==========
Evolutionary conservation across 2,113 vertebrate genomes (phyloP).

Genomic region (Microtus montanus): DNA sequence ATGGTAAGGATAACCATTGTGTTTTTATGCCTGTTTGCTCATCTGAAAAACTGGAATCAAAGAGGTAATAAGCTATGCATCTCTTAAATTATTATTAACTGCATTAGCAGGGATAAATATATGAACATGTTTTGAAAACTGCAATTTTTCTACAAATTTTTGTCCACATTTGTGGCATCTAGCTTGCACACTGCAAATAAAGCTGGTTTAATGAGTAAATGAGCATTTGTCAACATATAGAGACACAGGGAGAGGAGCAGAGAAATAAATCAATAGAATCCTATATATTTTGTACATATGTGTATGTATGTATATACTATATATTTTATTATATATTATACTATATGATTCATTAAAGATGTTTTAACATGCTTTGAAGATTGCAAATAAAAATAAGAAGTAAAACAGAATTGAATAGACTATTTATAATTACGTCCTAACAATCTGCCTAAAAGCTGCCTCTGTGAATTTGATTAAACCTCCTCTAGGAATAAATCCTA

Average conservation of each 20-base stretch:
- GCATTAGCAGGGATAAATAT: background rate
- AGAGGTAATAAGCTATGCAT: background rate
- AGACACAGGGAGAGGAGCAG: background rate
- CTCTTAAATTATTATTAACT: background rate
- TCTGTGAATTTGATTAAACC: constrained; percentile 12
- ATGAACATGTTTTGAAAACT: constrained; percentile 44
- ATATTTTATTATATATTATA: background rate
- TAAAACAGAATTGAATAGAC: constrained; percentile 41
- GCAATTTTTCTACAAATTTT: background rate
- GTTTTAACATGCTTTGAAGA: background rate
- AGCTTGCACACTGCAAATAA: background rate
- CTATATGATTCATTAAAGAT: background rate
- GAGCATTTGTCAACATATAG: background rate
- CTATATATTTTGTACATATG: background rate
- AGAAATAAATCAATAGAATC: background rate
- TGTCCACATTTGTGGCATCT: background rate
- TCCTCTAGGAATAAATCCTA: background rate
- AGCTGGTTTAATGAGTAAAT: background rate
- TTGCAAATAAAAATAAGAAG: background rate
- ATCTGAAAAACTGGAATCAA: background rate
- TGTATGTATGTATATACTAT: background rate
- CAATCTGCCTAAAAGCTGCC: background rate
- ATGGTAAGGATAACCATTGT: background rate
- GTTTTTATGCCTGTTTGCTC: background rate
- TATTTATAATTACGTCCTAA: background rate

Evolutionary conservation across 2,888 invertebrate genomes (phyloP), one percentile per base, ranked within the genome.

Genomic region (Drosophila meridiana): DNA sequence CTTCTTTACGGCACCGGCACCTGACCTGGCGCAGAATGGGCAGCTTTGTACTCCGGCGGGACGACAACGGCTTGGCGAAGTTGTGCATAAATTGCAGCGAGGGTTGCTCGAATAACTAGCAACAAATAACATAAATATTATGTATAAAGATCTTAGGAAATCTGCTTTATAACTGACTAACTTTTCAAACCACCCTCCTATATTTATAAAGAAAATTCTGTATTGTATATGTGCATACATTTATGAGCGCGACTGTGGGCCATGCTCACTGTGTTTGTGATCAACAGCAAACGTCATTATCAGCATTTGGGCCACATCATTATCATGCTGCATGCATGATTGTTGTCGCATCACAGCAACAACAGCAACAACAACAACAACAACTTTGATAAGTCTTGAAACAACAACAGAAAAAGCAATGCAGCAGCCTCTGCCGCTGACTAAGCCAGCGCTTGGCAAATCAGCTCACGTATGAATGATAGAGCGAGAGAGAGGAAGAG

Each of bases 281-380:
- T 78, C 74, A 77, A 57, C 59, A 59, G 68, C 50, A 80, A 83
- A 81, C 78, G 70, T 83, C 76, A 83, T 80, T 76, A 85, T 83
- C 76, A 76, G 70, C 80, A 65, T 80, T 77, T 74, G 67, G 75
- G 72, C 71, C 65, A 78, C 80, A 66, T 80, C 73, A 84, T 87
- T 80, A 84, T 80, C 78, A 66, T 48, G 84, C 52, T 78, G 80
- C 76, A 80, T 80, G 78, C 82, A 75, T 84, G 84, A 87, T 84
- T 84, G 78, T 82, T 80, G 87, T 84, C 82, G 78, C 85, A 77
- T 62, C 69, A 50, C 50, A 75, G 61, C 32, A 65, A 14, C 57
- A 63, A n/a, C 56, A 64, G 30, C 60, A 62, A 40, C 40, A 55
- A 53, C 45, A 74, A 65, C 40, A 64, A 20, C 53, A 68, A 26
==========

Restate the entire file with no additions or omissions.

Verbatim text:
Evolutionary conservation across 2,113 vertebrate genomes (phyloP).

Genomic region (Microtus montanus): DNA sequence ATGGTAAGGATAACCATTGTGTTTTTATGCCTGTTTGCTCATCTGAAAAACTGGAATCAAAGAGGTAATAAGCTATGCATCTCTTAAATTATTATTAACTGCATTAGCAGGGATAAATATATGAACATGTTTTGAAAACTGCAATTTTTCTACAAATTTTTGTCCACATTTGTGGCATCTAGCTTGCACACTGCAAATAAAGCTGGTTTAATGAGTAAATGAGCATTTGTCAACATATAGAGACACAGGGAGAGGAGCAGAGAAATAAATCAATAGAATCCTATATATTTTGTACATATGTGTATGTATGTATATACTATATATTTTATTATATATTATACTATATGATTCATTAAAGATGTTTTAACATGCTTTGAAGATTGCAAATAAAAATAAGAAGTAAAACAGAATTGAATAGACTATTTATAATTACGTCCTAACAATCTGCCTAAAAGCTGCCTCTGTGAATTTGATTAAACCTCCTCTAGGAATAAATCCTA

Average conservation of each 20-base stretch:
- GCATTAGCAGGGATAAATAT: background rate
- AGAGGTAATAAGCTATGCAT: background rate
- AGACACAGGGAGAGGAGCAG: background rate
- CTCTTAAATTATTATTAACT: background rate
- TCTGTGAATTTGATTAAACC: constrained; percentile 12
- ATGAACATGTTTTGAAAACT: constrained; percentile 44
- ATATTTTATTATATATTATA: background rate
- TAAAACAGAATTGAATAGAC: constrained; percentile 41
- GCAATTTTTCTACAAATTTT: background rate
- GTTTTAACATGCTTTGAAGA: background rate
- AGCTTGCACACTGCAAATAA: background rate
- CTATATGATTCATTAAAGAT: background rate
- GAGCATTTGTCAACATATAG: background rate
- CTATATATTTTGTACATATG: background rate
- AGAAATAAATCAATAGAATC: background rate
- TGTCCACATTTGTGGCATCT: background rate
- TCCTCTAGGAATAAATCCTA: background rate
- AGCTGGTTTAATGAGTAAAT: background rate
- TTGCAAATAAAAATAAGAAG: background rate
- ATCTGAAAAACTGGAATCAA: background rate
- TGTATGTATGTATATACTAT: background rate
- CAATCTGCCTAAAAGCTGCC: background rate
- ATGGTAAGGATAACCATTGT: background rate
- GTTTTTATGCCTGTTTGCTC: background rate
- TATTTATAATTACGTCCTAA: background rate

Evolutionary conservation across 2,888 invertebrate genomes (phyloP), one percentile per base, ranked within the genome.

Genomic region (Drosophila meridiana): DNA sequence CTTCTTTACGGCACCGGCACCTGACCTGGCGCAGAATGGGCAGCTTTGTACTCCGGCGGGACGACAACGGCTTGGCGAAGTTGTGCATAAATTGCAGCGAGGGTTGCTCGAATAACTAGCAACAAATAACATAAATATTATGTATAAAGATCTTAGGAAATCTGCTTTATAACTGACTAACTTTTCAAACCACCCTCCTATATTTATAAAGAAAATTCTGTATTGTATATGTGCATACATTTATGAGCGCGACTGTGGGCCATGCTCACTGTGTTTGTGATCAACAGCAAACGTCATTATCAGCATTTGGGCCACATCATTATCATGCTGCATGCATGATTGTTGTCGCATCACAGCAACAACAGCAACAACAACAACAACAACTTTGATAAGTCTTGAAACAACAACAGAAAAAGCAATGCAGCAGCCTCTGCCGCTGACTAAGCCAGCGCTTGGCAAATCAGCTCACGTATGAATGATAGAGCGAGAGAGAGGAAGAG

Each of bases 281-380:
- T 78, C 74, A 77, A 57, C 59, A 59, G 68, C 50, A 80, A 83
- A 81, C 78, G 70, T 83, C 76, A 83, T 80, T 76, A 85, T 83
- C 76, A 76, G 70, C 80, A 65, T 80, T 77, T 74, G 67, G 75
- G 72, C 71, C 65, A 78, C 80, A 66, T 80, C 73, A 84, T 87
- T 80, A 84, T 80, C 78, A 66, T 48, G 84, C 52, T 78, G 80
- C 76, A 80, T 80, G 78, C 82, A 75, T 84, G 84, A 87, T 84
- T 84, G 78, T 82, T 80, G 87, T 84, C 82, G 78, C 85, A 77
- T 62, C 69, A 50, C 50, A 75, G 61, C 32, A 65, A 14, C 57
- A 63, A n/a, C 56, A 64, G 30, C 60, A 62, A 40, C 40, A 55
- A 53, C 45, A 74, A 65, C 40, A 64, A 20, C 53, A 68, A 26